14th December 2015
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Motorcycle Live 2015
Richard Jones takes a break from manning a stand at this year's NEC bike show to explore some of the classic - and not so classic - bikes on display...
Mr Robin Hughes did well in locating the VFRNZ stand this year – not only were we within a few yards of the National Motorcycle Museum display but were next door to the AJS & Matchless Owners’ Club stand so someone to talk to.
There seemed to be fewer classics as such this year although many of the major manufacturers are jumping on the 1950s and 1960s classic revival with café racers being the thing. Triumph, of course, arguably invented the bandwagon and were busy launching their 2016 classic-look range – the 900cc Street Twin and the 1200cc T120 and Thruxton R’s. Much activity on their stand as you can see and I have a feeling that the Thruxton R may be a big seller for them – it looks good, should be really rather quick, features bits with the name Öhlins, Brembo and Showa on them and, of course, has the all-important café racer look.
Back, now, to the aforementioned National Motorcycle Museum display and this 1902 piece of exotica produced by the Century Engineering & Motor Car Company of Willesden Junction who were around between about 1899-1905. They were also responsible for a limited production of motorcycles and although this was described by the Museum as a forecar it may have been sold as a tandem in the day. Power trains employed by Century included the 5hp Aster motor seen here as well as Minerva and MMC towards the end of the marque’s life. Not only did the driver (pilot?) have to use levers to steer but also to manage the throttle and fuel mixture; fortunately they were excused a bulb horn – a large bell was operated by a foot control. The machine had two speeds provided by two inverted tooth chains on different sized sprockets, two band brakes on the rear wheel hub for hand and foot brakes whilst suspension was provided by “C” leaf springs to the two seats. I have to say I think the Museum were very brave to encourage people to sit on this exhibit – some of the would-be drivers were rather “enthusiastic” with the levers.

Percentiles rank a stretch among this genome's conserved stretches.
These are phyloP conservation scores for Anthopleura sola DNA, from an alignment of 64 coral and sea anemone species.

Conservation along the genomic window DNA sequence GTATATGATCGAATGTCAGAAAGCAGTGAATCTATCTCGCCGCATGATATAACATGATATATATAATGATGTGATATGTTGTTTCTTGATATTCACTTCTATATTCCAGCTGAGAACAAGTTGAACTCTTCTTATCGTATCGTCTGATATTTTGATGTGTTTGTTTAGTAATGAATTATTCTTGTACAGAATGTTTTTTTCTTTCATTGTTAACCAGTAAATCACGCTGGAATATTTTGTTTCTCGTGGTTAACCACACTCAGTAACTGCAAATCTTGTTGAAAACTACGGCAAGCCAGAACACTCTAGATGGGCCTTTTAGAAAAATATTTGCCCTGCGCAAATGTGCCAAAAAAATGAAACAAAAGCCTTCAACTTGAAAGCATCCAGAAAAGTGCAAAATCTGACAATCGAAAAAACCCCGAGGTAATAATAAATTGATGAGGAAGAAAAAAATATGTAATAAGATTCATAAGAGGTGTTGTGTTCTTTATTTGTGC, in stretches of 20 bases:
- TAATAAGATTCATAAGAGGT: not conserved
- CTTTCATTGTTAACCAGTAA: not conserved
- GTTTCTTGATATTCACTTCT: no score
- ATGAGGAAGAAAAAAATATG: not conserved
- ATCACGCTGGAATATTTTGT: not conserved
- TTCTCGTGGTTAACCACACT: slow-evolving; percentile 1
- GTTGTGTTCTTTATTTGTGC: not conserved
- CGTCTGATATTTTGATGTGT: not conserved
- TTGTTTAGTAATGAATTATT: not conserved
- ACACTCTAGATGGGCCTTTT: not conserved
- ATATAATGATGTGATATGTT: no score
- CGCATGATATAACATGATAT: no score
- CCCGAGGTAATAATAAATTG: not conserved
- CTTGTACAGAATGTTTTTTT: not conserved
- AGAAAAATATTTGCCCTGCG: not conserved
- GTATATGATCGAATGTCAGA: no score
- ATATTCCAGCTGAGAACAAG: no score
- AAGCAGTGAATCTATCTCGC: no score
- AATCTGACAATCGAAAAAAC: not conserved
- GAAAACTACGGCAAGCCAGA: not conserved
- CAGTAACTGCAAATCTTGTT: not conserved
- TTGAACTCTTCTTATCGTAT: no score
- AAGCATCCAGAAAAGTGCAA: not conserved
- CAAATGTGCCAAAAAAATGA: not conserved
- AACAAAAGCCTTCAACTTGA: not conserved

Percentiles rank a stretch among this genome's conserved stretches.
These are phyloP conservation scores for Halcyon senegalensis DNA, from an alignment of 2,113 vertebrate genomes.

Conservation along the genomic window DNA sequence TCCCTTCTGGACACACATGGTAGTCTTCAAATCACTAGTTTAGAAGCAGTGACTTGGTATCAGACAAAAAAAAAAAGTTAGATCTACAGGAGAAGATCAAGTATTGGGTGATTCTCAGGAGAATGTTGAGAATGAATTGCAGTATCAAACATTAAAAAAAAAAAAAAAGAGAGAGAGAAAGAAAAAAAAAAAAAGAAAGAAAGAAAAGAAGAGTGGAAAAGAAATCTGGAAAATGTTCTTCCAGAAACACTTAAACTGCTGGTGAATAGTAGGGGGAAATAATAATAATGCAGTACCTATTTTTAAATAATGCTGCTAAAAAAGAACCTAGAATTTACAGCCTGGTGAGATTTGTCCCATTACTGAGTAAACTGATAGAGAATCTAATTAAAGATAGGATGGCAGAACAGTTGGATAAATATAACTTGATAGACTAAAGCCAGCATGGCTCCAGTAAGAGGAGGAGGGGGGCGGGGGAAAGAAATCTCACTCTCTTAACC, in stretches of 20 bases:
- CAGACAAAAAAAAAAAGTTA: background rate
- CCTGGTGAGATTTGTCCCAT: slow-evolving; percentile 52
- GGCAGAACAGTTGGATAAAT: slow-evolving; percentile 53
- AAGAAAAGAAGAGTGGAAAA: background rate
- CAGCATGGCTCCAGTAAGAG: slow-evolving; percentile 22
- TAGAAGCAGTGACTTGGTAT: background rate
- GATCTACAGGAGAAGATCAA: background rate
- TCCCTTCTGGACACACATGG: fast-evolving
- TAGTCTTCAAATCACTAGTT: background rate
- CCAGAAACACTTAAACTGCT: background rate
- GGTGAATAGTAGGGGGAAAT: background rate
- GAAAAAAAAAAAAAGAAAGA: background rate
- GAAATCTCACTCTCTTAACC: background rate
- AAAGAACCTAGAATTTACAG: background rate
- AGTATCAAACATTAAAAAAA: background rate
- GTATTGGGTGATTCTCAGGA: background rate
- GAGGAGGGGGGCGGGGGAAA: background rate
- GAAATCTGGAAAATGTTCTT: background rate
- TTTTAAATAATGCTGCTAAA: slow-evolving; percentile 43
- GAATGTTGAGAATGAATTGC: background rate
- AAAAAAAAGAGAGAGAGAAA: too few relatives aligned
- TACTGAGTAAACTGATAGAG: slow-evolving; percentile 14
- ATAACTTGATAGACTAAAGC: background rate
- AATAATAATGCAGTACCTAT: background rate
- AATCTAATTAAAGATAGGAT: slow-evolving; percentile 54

Think of Brough and the mind pictures a V-twin engine, chain final drive, black paintwork and a nickel plated tank – think again. Appearing at the Earls Court Show in 1938, the Golden Dream was George Brough’s concept of a Rolls Royce on two wheels, brought to life by designer H J “Ike” Hatch with Freddie Dixon managing the development. The engine is essentially a pair of flat twins mounted one atop of the other and their cranks geared together; this provided a capacity of 998cc. There was a four-speed gearbox, shaft drive, modified Castle front girder forks and perhaps, most surprisingly, plunger-type rear suspension. Besides being hugely expensive to manufacture, the Dream was something of a nightmare when it came to be tested with reports of tappets jumping out and hitting rockers, big-end and bearing seizures as well as pistons hitting valves. Apparently only five were manufactured before WWII came along and Broughs, of course, failed to make it through into the post war period. Although there is supposed to be a Golden Dream in running order, the one pictured here is for display only and has no engine internals; however, for me, it was one of the most striking machines at the show.
The AJS and Matchless Owners’ Club stand were displaying several machines including their most recent raffle prize which is this 1960 AJS Model 31 CS Special – apparently the frame is one of the rarer CS types but the engine is a standard 650cc twin. Restored about 10 years ago this is certainly an excellent prize for whoever has won the raffle – quite a Christmas present for some lucky punter.